Thousands of Tassie home buyers anxiously waiting for Royal Assent on stamp duty changes - triSearch

Thousands of Tassie home buyers anxiously waiting for Royal Assent on stamp duty changes

Conveyancers and clients are facing a stressful time as some buyers face upfront outlay of close to $11,000 on each purchase – until concessions package has final seal of approval.

Pre-election promises of across-the-board relief that were made as part of the government’s Stamping Out Stamp Duty pledge have passed a first and second parliamentary reading.

But the Taxation Legislation Bill still needs the final seal of approval, which has left both conveyancers and home buyers facing the prospect of missing the July 1 deadline.

For some that could mean an extra outlay of up to $11,000 on each purchase.

While the costs can be recovered, buyers who have factored in promised stamp duty savings will have to pay upfront and recover those costs later, AIC Tasmania President Emmi Balmer told Australian Conveyancer.

 “As an industry, we are looking forward to hearing that the Concessions have been passed and given Royal Assent. It’s hopefully just a matter of time,” said Emmi, Director and Licensed Conveyancer at EB Conveyancing whose comments echo those of conveyancers across Australia who have spoken about a perfect storm of pressures they are facing.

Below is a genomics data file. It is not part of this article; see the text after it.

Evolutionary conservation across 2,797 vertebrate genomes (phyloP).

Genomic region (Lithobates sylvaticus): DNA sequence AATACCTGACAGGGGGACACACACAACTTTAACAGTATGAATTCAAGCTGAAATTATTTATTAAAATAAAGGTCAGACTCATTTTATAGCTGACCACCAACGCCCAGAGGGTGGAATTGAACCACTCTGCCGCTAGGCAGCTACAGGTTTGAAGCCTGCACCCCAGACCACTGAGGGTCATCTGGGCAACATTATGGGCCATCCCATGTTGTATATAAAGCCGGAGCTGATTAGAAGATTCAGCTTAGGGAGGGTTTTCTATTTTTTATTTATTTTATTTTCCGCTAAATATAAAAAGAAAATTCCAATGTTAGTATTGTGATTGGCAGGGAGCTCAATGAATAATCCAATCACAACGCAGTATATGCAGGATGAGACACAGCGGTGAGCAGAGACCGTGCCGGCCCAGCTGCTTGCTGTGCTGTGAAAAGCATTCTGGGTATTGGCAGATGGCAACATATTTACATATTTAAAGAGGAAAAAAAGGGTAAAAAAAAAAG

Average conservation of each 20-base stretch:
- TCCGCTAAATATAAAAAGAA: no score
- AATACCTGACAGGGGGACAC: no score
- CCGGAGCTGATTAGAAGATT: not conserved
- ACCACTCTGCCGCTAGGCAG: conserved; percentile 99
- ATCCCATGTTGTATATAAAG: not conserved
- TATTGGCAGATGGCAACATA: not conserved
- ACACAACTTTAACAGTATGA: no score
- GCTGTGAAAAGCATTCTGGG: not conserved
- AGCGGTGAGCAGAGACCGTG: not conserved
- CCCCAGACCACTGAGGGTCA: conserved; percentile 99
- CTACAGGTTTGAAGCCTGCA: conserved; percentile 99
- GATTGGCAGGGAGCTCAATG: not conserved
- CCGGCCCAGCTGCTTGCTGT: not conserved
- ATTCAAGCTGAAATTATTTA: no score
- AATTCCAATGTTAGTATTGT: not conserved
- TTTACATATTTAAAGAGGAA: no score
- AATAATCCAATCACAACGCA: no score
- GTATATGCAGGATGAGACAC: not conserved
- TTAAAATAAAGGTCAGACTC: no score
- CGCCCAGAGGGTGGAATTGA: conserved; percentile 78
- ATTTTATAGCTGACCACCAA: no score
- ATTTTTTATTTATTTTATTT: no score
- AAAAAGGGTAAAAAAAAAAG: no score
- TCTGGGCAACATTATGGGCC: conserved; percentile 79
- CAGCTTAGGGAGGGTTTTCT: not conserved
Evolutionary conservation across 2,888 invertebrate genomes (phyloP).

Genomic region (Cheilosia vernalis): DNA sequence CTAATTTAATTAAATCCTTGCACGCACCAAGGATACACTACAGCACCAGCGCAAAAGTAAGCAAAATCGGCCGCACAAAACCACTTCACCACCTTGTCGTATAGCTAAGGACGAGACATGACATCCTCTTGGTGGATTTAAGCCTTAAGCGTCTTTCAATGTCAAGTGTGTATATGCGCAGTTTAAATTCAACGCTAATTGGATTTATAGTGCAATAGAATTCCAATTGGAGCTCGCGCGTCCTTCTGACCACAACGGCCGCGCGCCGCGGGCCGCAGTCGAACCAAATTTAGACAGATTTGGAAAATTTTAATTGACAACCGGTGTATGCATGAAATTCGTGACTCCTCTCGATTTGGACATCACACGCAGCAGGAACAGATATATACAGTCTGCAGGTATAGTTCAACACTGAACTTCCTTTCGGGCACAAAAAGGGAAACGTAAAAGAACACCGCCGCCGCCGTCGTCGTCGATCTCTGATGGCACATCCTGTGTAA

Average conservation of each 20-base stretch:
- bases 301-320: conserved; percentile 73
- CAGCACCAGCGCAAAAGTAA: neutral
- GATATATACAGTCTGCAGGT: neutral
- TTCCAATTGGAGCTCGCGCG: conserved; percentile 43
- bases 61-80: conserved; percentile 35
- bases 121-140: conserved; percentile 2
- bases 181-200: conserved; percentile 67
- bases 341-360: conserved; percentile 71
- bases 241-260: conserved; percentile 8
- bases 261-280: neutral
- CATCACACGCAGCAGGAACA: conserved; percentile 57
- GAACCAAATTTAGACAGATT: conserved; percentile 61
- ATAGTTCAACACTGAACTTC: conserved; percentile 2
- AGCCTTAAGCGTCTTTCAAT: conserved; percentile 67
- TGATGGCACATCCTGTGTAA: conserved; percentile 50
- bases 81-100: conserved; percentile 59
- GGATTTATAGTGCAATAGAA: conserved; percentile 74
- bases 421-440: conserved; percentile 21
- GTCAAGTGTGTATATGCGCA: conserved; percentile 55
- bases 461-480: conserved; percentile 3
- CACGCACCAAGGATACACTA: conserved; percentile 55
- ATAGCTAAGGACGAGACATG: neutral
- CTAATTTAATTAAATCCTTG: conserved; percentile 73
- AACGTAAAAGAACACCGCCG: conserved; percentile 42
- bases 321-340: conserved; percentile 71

“But at this stage they are still only part of the election promise.

“There will be thousands of people out there waiting to find out.

“We are getting so many questions from clients about what is going to happen. But our hands are tied. It’s particularly stressful for everyone involved.

“The biggest concern is what do we do on July 1 when Royal Assent hasn’t been given and we have settlements due.”

Settlements can be pushed back, but for those whose finances are structured on even receiving the 50% duty concession will have to find up to $11,000 upfront.

 “They will be refunded, but have to pay out in the first instance,” Emmi explained.

“It’s really hard to balance the interests of our clients emotionally and their financial well-being.”

Under the new legislation, the first home buyer duty concession has increased from a 50% discount to 100% with the current $600,000 cap raised to $750,000. This means that first home purchasers buying a property of $750,000 or less will not have to pay stamp duty on their home.

With the law applying to any qualifying buyer who purchased their property from February 18 this year, the property market has been “really busy”.

The business owner described the increased stamp duty thresholds as fantastic news but admitted it is tempered by the overall increase in property prices.

“I think we are going to see a mass of first-time buyers,” she said.

“Hopefully that will spur developers into action to build more properties to ensure we have the supply to match the demand.”

The Stamping Out Stamp Duty Plan also applies to pensioners downsizing and is available for existing houses, units and apartments. It is due to begin immediately and run for two years until June 30, 2026.

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